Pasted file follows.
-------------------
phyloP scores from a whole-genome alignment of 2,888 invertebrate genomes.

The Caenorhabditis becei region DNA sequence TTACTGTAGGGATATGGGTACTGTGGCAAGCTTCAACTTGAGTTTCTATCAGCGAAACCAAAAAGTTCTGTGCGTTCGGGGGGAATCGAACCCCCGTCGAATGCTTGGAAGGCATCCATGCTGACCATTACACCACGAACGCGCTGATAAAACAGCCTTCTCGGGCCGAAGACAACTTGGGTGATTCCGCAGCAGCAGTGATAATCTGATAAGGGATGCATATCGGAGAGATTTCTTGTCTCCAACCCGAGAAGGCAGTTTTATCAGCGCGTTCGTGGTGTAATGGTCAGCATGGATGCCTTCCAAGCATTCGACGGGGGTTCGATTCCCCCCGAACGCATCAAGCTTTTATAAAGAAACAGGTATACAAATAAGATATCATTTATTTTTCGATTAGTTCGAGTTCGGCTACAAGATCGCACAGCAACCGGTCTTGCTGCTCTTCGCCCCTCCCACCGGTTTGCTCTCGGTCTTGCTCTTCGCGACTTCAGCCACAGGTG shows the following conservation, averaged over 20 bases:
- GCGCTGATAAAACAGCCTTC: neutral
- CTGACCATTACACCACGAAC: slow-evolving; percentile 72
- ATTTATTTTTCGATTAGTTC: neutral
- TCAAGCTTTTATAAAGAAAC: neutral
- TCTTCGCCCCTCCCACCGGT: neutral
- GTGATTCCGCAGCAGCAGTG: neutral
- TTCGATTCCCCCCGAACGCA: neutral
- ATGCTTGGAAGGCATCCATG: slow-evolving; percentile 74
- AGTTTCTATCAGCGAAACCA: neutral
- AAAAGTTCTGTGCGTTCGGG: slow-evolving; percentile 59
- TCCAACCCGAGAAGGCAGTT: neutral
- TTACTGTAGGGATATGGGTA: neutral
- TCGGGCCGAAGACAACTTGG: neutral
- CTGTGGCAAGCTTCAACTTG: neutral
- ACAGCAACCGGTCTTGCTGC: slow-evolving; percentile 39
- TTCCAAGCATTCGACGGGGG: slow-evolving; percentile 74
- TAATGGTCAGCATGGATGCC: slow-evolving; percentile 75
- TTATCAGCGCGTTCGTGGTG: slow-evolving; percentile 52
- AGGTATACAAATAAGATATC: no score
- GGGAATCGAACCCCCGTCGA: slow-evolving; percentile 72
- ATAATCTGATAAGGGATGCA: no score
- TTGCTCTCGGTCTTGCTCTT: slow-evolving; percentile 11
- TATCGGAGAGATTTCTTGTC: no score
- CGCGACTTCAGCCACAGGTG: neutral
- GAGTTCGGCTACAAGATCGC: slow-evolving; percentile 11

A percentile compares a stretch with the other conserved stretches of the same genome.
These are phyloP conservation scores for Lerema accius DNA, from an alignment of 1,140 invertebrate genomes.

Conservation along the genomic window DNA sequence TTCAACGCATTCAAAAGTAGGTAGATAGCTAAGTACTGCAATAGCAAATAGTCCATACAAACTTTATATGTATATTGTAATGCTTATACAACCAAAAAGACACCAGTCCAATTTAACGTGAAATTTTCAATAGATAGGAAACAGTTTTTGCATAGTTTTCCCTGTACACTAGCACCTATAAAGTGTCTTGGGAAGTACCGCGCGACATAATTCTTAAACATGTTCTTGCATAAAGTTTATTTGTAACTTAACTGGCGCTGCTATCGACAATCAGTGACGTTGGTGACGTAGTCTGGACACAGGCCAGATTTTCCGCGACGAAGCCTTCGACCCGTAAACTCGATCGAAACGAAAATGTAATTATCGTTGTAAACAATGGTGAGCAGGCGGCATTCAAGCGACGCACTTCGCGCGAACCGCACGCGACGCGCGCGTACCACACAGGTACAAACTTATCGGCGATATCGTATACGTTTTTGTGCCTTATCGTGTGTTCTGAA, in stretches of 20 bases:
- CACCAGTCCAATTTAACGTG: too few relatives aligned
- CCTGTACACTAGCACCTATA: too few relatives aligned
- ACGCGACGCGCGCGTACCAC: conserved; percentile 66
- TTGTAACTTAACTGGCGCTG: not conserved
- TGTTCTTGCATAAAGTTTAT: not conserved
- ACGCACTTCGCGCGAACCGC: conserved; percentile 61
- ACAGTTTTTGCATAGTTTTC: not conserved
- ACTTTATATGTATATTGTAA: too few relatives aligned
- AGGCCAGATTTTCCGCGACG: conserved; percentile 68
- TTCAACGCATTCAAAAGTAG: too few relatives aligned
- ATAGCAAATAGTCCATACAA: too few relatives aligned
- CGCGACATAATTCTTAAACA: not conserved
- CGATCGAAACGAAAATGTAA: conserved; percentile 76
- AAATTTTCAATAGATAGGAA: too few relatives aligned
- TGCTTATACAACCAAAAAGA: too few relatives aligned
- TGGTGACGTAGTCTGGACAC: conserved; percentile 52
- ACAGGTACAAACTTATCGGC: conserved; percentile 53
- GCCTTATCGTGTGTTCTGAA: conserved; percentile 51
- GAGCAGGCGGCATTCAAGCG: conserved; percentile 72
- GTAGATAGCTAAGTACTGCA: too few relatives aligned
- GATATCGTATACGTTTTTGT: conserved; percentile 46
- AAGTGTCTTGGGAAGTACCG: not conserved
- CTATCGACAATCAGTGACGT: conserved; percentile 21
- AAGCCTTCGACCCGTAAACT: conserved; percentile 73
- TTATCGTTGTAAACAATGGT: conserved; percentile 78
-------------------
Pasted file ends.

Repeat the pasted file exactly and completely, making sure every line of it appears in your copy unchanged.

phyloP scores from a whole-genome alignment of 2,888 invertebrate genomes.

The Caenorhabditis becei region DNA sequence TTACTGTAGGGATATGGGTACTGTGGCAAGCTTCAACTTGAGTTTCTATCAGCGAAACCAAAAAGTTCTGTGCGTTCGGGGGGAATCGAACCCCCGTCGAATGCTTGGAAGGCATCCATGCTGACCATTACACCACGAACGCGCTGATAAAACAGCCTTCTCGGGCCGAAGACAACTTGGGTGATTCCGCAGCAGCAGTGATAATCTGATAAGGGATGCATATCGGAGAGATTTCTTGTCTCCAACCCGAGAAGGCAGTTTTATCAGCGCGTTCGTGGTGTAATGGTCAGCATGGATGCCTTCCAAGCATTCGACGGGGGTTCGATTCCCCCCGAACGCATCAAGCTTTTATAAAGAAACAGGTATACAAATAAGATATCATTTATTTTTCGATTAGTTCGAGTTCGGCTACAAGATCGCACAGCAACCGGTCTTGCTGCTCTTCGCCCCTCCCACCGGTTTGCTCTCGGTCTTGCTCTTCGCGACTTCAGCCACAGGTG shows the following conservation, averaged over 20 bases:
- GCGCTGATAAAACAGCCTTC: neutral
- CTGACCATTACACCACGAAC: slow-evolving; percentile 72
- ATTTATTTTTCGATTAGTTC: neutral
- TCAAGCTTTTATAAAGAAAC: neutral
- TCTTCGCCCCTCCCACCGGT: neutral
- GTGATTCCGCAGCAGCAGTG: neutral
- TTCGATTCCCCCCGAACGCA: neutral
- ATGCTTGGAAGGCATCCATG: slow-evolving; percentile 74
- AGTTTCTATCAGCGAAACCA: neutral
- AAAAGTTCTGTGCGTTCGGG: slow-evolving; percentile 59
- TCCAACCCGAGAAGGCAGTT: neutral
- TTACTGTAGGGATATGGGTA: neutral
- TCGGGCCGAAGACAACTTGG: neutral
- CTGTGGCAAGCTTCAACTTG: neutral
- ACAGCAACCGGTCTTGCTGC: slow-evolving; percentile 39
- TTCCAAGCATTCGACGGGGG: slow-evolving; percentile 74
- TAATGGTCAGCATGGATGCC: slow-evolving; percentile 75
- TTATCAGCGCGTTCGTGGTG: slow-evolving; percentile 52
- AGGTATACAAATAAGATATC: no score
- GGGAATCGAACCCCCGTCGA: slow-evolving; percentile 72
- ATAATCTGATAAGGGATGCA: no score
- TTGCTCTCGGTCTTGCTCTT: slow-evolving; percentile 11
- TATCGGAGAGATTTCTTGTC: no score
- CGCGACTTCAGCCACAGGTG: neutral
- GAGTTCGGCTACAAGATCGC: slow-evolving; percentile 11

A percentile compares a stretch with the other conserved stretches of the same genome.
These are phyloP conservation scores for Lerema accius DNA, from an alignment of 1,140 invertebrate genomes.

Conservation along the genomic window DNA sequence TTCAACGCATTCAAAAGTAGGTAGATAGCTAAGTACTGCAATAGCAAATAGTCCATACAAACTTTATATGTATATTGTAATGCTTATACAACCAAAAAGACACCAGTCCAATTTAACGTGAAATTTTCAATAGATAGGAAACAGTTTTTGCATAGTTTTCCCTGTACACTAGCACCTATAAAGTGTCTTGGGAAGTACCGCGCGACATAATTCTTAAACATGTTCTTGCATAAAGTTTATTTGTAACTTAACTGGCGCTGCTATCGACAATCAGTGACGTTGGTGACGTAGTCTGGACACAGGCCAGATTTTCCGCGACGAAGCCTTCGACCCGTAAACTCGATCGAAACGAAAATGTAATTATCGTTGTAAACAATGGTGAGCAGGCGGCATTCAAGCGACGCACTTCGCGCGAACCGCACGCGACGCGCGCGTACCACACAGGTACAAACTTATCGGCGATATCGTATACGTTTTTGTGCCTTATCGTGTGTTCTGAA, in stretches of 20 bases:
- CACCAGTCCAATTTAACGTG: too few relatives aligned
- CCTGTACACTAGCACCTATA: too few relatives aligned
- ACGCGACGCGCGCGTACCAC: conserved; percentile 66
- TTGTAACTTAACTGGCGCTG: not conserved
- TGTTCTTGCATAAAGTTTAT: not conserved
- ACGCACTTCGCGCGAACCGC: conserved; percentile 61
- ACAGTTTTTGCATAGTTTTC: not conserved
- ACTTTATATGTATATTGTAA: too few relatives aligned
- AGGCCAGATTTTCCGCGACG: conserved; percentile 68
- TTCAACGCATTCAAAAGTAG: too few relatives aligned
- ATAGCAAATAGTCCATACAA: too few relatives aligned
- CGCGACATAATTCTTAAACA: not conserved
- CGATCGAAACGAAAATGTAA: conserved; percentile 76
- AAATTTTCAATAGATAGGAA: too few relatives aligned
- TGCTTATACAACCAAAAAGA: too few relatives aligned
- TGGTGACGTAGTCTGGACAC: conserved; percentile 52
- ACAGGTACAAACTTATCGGC: conserved; percentile 53
- GCCTTATCGTGTGTTCTGAA: conserved; percentile 51
- GAGCAGGCGGCATTCAAGCG: conserved; percentile 72
- GTAGATAGCTAAGTACTGCA: too few relatives aligned
- GATATCGTATACGTTTTTGT: conserved; percentile 46
- AAGTGTCTTGGGAAGTACCG: not conserved
- CTATCGACAATCAGTGACGT: conserved; percentile 21
- AAGCCTTCGACCCGTAAACT: conserved; percentile 73
- TTATCGTTGTAAACAATGGT: conserved; percentile 78